by Lucas Williams, Staff Writer

Sony Pictures Hacked – And North Korea May be the Culprit

Everyone’s favorite wacky dictatorship is at it again. The North Korean government allegedly hacked Sony Pictures and leaked a few upcoming movies, including “Fury” and a remake of “Annie.” One movie that wasn’t leaked to the public, however, was James Franco and Seth Rogen’s “The Interview,” which points to North Korea facilitating the hack.

Franco (L) and Rogen (R) appear in "The Interview," which will come out on Christmas. PHOTO VIA GOOGLE IMAGES

Franco (L) and Rogen (R) appear in “The Interview,” which will come out on Christmas. PHOTO VIA GOOGLE IMAGES

In “The Interview,” hash bros Franco and Rogen’s characters are tabloid journalists recruited by the CIA to assassinate Kim Jong-un, the supreme leader of North Korea. In June, the North Korean government condemned the movie, calling it a “most wanton act of terror and act of war” for portraying an attack on North Korea’s leader. Apparently one of the most oppressive leaders of the 21st century can’t take a joke. Who would’ve thought?

North Korea’s foreign ministry even demanded that the U.S. government and the United Nations ban the film from being shown. After being rejected, North Korea promised a “resolute and merciless response” in the future. Ooo, foreboding.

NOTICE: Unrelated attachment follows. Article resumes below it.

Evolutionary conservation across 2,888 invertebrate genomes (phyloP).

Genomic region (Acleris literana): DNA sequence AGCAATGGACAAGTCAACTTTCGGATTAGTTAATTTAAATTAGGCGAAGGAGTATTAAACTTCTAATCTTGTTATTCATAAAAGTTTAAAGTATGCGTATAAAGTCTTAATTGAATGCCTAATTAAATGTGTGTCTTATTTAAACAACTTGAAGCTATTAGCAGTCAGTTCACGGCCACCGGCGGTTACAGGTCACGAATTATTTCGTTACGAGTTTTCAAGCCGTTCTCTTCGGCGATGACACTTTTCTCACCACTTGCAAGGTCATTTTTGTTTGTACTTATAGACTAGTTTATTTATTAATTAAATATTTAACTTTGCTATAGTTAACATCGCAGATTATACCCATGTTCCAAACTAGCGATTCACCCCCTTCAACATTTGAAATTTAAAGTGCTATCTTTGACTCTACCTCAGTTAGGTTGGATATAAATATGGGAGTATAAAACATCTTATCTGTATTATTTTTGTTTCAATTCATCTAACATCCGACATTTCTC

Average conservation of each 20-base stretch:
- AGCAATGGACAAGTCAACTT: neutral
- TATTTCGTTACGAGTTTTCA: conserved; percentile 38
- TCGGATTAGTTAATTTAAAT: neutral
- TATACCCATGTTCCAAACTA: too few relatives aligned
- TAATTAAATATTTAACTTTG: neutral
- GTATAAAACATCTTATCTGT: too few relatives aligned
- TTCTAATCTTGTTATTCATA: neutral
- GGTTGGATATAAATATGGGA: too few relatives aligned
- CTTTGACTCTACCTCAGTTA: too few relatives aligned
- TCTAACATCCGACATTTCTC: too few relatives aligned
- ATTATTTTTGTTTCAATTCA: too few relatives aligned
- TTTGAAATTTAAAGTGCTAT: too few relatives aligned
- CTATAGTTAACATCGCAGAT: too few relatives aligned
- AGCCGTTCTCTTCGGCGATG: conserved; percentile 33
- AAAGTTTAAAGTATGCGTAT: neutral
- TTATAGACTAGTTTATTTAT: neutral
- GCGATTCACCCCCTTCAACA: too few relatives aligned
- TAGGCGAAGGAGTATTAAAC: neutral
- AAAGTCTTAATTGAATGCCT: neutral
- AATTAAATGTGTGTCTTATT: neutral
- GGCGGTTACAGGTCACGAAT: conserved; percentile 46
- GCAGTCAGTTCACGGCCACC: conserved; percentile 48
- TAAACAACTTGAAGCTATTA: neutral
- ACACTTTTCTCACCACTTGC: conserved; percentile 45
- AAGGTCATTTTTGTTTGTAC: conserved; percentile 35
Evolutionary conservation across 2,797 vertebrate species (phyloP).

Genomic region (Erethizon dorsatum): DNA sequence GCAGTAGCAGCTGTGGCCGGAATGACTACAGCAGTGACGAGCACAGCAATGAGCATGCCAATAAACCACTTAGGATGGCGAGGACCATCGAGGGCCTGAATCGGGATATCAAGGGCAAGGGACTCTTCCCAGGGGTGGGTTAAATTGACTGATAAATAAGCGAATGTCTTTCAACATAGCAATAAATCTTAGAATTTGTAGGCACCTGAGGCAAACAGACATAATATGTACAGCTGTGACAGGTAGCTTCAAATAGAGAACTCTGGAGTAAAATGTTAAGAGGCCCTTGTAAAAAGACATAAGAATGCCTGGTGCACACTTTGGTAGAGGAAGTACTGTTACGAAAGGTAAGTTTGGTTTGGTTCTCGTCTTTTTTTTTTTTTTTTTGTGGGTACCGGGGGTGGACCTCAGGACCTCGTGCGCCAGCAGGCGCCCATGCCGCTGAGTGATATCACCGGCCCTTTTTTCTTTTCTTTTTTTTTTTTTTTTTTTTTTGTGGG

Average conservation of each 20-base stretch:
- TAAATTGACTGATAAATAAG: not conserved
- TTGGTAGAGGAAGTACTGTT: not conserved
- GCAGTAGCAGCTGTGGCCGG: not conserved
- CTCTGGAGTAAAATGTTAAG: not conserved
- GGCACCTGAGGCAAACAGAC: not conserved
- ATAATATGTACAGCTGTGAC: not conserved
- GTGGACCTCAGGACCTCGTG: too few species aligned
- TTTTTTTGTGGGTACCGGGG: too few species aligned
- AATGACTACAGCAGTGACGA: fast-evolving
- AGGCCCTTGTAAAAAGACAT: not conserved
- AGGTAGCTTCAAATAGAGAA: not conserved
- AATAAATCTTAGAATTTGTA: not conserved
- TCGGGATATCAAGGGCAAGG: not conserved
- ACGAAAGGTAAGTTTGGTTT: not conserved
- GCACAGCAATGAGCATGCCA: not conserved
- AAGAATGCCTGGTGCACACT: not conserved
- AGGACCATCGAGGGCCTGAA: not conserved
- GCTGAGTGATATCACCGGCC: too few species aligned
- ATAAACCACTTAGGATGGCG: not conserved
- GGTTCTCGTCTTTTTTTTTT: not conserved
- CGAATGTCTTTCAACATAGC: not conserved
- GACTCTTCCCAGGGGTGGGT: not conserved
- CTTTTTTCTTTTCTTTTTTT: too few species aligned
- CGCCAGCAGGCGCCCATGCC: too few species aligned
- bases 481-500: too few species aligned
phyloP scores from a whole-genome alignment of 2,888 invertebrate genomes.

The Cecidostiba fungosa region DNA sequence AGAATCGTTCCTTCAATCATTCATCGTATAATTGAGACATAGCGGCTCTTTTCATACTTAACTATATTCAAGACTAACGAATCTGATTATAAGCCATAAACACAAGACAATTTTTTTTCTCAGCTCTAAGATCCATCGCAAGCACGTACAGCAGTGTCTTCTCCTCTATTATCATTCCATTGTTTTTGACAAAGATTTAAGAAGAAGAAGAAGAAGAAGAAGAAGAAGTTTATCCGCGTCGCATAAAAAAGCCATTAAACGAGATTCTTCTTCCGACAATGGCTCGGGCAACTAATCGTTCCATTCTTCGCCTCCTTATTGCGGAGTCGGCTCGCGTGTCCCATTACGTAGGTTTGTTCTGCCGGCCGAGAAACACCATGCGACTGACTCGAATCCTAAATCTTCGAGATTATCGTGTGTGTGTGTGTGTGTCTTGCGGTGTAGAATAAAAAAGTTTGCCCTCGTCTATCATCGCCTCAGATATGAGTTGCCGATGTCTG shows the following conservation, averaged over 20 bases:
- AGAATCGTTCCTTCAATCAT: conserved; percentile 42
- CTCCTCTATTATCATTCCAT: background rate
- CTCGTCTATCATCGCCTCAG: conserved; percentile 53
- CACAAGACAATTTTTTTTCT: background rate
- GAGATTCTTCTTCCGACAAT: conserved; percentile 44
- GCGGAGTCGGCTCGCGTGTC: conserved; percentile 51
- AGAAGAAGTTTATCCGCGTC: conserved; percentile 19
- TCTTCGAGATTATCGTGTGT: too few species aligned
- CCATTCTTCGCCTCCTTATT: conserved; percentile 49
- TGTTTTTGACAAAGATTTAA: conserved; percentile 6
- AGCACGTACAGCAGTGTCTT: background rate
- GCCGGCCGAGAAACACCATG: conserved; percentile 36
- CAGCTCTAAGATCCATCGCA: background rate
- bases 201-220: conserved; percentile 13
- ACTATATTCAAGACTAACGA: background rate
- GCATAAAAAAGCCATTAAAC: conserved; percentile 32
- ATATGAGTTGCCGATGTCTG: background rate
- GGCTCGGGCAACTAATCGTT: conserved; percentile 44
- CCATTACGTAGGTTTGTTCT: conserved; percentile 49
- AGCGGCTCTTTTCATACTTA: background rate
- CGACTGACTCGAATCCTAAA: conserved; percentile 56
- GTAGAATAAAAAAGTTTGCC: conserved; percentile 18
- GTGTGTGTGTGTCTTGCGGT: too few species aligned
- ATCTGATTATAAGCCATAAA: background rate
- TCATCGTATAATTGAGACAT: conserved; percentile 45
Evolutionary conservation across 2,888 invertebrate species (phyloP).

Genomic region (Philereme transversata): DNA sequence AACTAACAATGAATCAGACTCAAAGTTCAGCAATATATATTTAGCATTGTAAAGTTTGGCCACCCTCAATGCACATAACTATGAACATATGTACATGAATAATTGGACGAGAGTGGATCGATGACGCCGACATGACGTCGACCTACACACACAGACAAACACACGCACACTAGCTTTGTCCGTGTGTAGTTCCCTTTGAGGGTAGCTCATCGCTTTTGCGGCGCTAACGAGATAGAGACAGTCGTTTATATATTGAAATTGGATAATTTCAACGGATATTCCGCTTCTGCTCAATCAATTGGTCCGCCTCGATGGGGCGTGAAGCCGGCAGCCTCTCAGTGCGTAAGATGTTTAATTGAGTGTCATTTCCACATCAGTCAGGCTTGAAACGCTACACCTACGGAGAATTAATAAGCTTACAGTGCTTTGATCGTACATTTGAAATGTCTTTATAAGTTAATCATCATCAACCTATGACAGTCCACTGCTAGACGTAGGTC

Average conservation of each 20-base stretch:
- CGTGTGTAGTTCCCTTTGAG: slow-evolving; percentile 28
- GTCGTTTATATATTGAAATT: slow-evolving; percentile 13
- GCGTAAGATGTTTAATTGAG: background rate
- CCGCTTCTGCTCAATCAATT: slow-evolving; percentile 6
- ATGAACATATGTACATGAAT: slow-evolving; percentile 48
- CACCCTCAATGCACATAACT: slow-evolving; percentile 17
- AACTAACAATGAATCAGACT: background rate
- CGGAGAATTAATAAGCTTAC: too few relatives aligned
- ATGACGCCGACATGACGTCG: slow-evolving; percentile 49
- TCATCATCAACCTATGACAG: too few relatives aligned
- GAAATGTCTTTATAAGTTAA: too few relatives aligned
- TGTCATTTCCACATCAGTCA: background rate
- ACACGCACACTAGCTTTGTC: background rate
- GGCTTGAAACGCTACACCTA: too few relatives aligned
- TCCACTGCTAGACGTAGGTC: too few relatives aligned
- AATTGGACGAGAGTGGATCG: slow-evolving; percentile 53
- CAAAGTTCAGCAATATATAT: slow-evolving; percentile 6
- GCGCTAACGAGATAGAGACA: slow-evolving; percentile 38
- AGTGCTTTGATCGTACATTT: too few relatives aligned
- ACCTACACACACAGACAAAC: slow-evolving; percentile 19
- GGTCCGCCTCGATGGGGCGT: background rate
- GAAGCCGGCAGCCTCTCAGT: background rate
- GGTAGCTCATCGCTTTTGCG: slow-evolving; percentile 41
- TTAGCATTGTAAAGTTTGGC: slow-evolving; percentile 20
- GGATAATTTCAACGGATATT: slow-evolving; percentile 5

In a move of utter shadiness, North Korea will neither confirm nor deny their involvement in the hack, but the country’s UN spokesman “kindly advis[ed] [the world] to just wait and see.” That cinematic supervillain-esque response doesn’t help its case.

North Korea is also suspected of leaking the movies because the malware used in the Sony hack was found to be similar to the malware used when North Korea hacked South Korean banks last year. In addition to leaking Sony’s movies, the hackers also leaked Sony employees’ salaries, Social Security numbers and other details of laid-off workers.

Though it’s highly unlikely, Kim Jong-un may be the great person behind this despotism and tyrannous haircut. But if anybody outside of North Korea thought well of Kim Jong-un, his or her opinion isn’t going to be changed by watching a movie with the two bros who intimately held each other shirtless on a motorcycle, Kimye-style.

If North Korea did hack Sony Pictures, it would most likely be a way of demonstrating its hacking power. It could have been an exercise for bigger things to come. Who knows what’s next with North Korea’s “The Hunger Games” regime. We’ll just have to listen to the country’s eerie advice to wait and see.